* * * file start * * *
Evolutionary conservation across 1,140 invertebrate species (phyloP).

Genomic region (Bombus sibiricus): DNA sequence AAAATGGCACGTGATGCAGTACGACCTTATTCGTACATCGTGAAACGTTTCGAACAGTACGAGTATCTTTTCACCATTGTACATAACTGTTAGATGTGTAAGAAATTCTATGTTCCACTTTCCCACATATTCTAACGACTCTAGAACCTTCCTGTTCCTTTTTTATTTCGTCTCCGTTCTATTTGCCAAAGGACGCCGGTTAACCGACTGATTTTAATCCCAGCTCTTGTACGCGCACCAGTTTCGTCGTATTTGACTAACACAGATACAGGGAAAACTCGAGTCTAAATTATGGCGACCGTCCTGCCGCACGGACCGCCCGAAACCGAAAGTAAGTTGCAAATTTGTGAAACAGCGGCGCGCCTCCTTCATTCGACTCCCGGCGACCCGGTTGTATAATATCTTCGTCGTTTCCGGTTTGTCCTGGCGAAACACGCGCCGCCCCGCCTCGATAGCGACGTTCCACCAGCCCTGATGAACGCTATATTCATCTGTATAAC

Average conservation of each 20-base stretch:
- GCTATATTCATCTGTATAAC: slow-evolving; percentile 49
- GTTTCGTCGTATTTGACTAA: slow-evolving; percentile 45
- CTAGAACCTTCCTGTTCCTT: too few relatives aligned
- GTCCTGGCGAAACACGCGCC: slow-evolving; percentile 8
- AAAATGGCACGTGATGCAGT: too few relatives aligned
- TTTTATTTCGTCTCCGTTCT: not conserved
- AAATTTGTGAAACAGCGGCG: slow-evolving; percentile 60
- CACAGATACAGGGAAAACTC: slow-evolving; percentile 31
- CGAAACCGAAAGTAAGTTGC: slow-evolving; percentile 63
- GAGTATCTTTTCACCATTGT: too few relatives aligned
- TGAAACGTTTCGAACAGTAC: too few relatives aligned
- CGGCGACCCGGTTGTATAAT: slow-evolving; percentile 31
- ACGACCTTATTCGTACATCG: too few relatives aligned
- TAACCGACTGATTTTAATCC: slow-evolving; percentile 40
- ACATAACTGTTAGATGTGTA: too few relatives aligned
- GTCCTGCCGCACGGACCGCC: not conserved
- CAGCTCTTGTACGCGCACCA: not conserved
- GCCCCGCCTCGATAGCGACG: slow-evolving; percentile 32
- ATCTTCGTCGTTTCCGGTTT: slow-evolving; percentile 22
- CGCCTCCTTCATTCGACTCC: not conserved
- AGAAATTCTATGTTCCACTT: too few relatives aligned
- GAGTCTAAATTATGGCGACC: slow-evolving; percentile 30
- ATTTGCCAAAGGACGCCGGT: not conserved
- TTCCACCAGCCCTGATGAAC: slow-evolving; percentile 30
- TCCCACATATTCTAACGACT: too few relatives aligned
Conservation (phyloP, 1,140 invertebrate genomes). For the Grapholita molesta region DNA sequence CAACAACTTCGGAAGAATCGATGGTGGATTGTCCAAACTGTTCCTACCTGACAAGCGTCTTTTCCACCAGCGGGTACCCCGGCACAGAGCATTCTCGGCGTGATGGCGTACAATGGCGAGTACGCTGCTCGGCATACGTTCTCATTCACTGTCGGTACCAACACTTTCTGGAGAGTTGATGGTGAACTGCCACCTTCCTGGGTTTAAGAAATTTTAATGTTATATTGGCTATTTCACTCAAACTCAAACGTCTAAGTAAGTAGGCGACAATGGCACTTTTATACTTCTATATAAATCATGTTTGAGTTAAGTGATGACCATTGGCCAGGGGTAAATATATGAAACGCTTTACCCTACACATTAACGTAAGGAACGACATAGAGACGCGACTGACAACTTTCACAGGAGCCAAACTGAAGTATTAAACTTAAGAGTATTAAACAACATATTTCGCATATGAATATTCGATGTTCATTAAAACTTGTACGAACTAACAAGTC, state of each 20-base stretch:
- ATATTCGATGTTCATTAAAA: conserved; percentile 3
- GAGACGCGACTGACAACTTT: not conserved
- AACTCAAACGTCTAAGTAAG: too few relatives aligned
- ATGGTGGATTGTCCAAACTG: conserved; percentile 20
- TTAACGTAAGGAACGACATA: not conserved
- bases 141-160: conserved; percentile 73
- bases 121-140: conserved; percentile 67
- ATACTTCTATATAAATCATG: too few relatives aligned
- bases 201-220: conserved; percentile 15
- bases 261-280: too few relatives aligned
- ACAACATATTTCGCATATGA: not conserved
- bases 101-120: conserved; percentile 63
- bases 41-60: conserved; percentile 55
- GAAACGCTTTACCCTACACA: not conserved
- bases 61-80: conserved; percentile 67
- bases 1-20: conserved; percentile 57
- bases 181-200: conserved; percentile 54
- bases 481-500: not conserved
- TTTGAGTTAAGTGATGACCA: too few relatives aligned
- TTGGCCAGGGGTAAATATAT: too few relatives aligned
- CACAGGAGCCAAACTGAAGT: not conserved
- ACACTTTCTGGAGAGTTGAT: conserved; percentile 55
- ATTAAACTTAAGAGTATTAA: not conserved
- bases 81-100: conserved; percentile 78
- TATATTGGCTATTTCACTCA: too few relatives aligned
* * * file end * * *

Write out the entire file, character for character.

Evolutionary conservation across 1,140 invertebrate species (phyloP).

Genomic region (Bombus sibiricus): DNA sequence AAAATGGCACGTGATGCAGTACGACCTTATTCGTACATCGTGAAACGTTTCGAACAGTACGAGTATCTTTTCACCATTGTACATAACTGTTAGATGTGTAAGAAATTCTATGTTCCACTTTCCCACATATTCTAACGACTCTAGAACCTTCCTGTTCCTTTTTTATTTCGTCTCCGTTCTATTTGCCAAAGGACGCCGGTTAACCGACTGATTTTAATCCCAGCTCTTGTACGCGCACCAGTTTCGTCGTATTTGACTAACACAGATACAGGGAAAACTCGAGTCTAAATTATGGCGACCGTCCTGCCGCACGGACCGCCCGAAACCGAAAGTAAGTTGCAAATTTGTGAAACAGCGGCGCGCCTCCTTCATTCGACTCCCGGCGACCCGGTTGTATAATATCTTCGTCGTTTCCGGTTTGTCCTGGCGAAACACGCGCCGCCCCGCCTCGATAGCGACGTTCCACCAGCCCTGATGAACGCTATATTCATCTGTATAAC

Average conservation of each 20-base stretch:
- GCTATATTCATCTGTATAAC: slow-evolving; percentile 49
- GTTTCGTCGTATTTGACTAA: slow-evolving; percentile 45
- CTAGAACCTTCCTGTTCCTT: too few relatives aligned
- GTCCTGGCGAAACACGCGCC: slow-evolving; percentile 8
- AAAATGGCACGTGATGCAGT: too few relatives aligned
- TTTTATTTCGTCTCCGTTCT: not conserved
- AAATTTGTGAAACAGCGGCG: slow-evolving; percentile 60
- CACAGATACAGGGAAAACTC: slow-evolving; percentile 31
- CGAAACCGAAAGTAAGTTGC: slow-evolving; percentile 63
- GAGTATCTTTTCACCATTGT: too few relatives aligned
- TGAAACGTTTCGAACAGTAC: too few relatives aligned
- CGGCGACCCGGTTGTATAAT: slow-evolving; percentile 31
- ACGACCTTATTCGTACATCG: too few relatives aligned
- TAACCGACTGATTTTAATCC: slow-evolving; percentile 40
- ACATAACTGTTAGATGTGTA: too few relatives aligned
- GTCCTGCCGCACGGACCGCC: not conserved
- CAGCTCTTGTACGCGCACCA: not conserved
- GCCCCGCCTCGATAGCGACG: slow-evolving; percentile 32
- ATCTTCGTCGTTTCCGGTTT: slow-evolving; percentile 22
- CGCCTCCTTCATTCGACTCC: not conserved
- AGAAATTCTATGTTCCACTT: too few relatives aligned
- GAGTCTAAATTATGGCGACC: slow-evolving; percentile 30
- ATTTGCCAAAGGACGCCGGT: not conserved
- TTCCACCAGCCCTGATGAAC: slow-evolving; percentile 30
- TCCCACATATTCTAACGACT: too few relatives aligned
Conservation (phyloP, 1,140 invertebrate genomes). For the Grapholita molesta region DNA sequence CAACAACTTCGGAAGAATCGATGGTGGATTGTCCAAACTGTTCCTACCTGACAAGCGTCTTTTCCACCAGCGGGTACCCCGGCACAGAGCATTCTCGGCGTGATGGCGTACAATGGCGAGTACGCTGCTCGGCATACGTTCTCATTCACTGTCGGTACCAACACTTTCTGGAGAGTTGATGGTGAACTGCCACCTTCCTGGGTTTAAGAAATTTTAATGTTATATTGGCTATTTCACTCAAACTCAAACGTCTAAGTAAGTAGGCGACAATGGCACTTTTATACTTCTATATAAATCATGTTTGAGTTAAGTGATGACCATTGGCCAGGGGTAAATATATGAAACGCTTTACCCTACACATTAACGTAAGGAACGACATAGAGACGCGACTGACAACTTTCACAGGAGCCAAACTGAAGTATTAAACTTAAGAGTATTAAACAACATATTTCGCATATGAATATTCGATGTTCATTAAAACTTGTACGAACTAACAAGTC, state of each 20-base stretch:
- ATATTCGATGTTCATTAAAA: conserved; percentile 3
- GAGACGCGACTGACAACTTT: not conserved
- AACTCAAACGTCTAAGTAAG: too few relatives aligned
- ATGGTGGATTGTCCAAACTG: conserved; percentile 20
- TTAACGTAAGGAACGACATA: not conserved
- bases 141-160: conserved; percentile 73
- bases 121-140: conserved; percentile 67
- ATACTTCTATATAAATCATG: too few relatives aligned
- bases 201-220: conserved; percentile 15
- bases 261-280: too few relatives aligned
- ACAACATATTTCGCATATGA: not conserved
- bases 101-120: conserved; percentile 63
- bases 41-60: conserved; percentile 55
- GAAACGCTTTACCCTACACA: not conserved
- bases 61-80: conserved; percentile 67
- bases 1-20: conserved; percentile 57
- bases 181-200: conserved; percentile 54
- bases 481-500: not conserved
- TTTGAGTTAAGTGATGACCA: too few relatives aligned
- TTGGCCAGGGGTAAATATAT: too few relatives aligned
- CACAGGAGCCAAACTGAAGT: not conserved
- ACACTTTCTGGAGAGTTGAT: conserved; percentile 55
- ATTAAACTTAAGAGTATTAA: not conserved
- bases 81-100: conserved; percentile 78
- TATATTGGCTATTTCACTCA: too few relatives aligned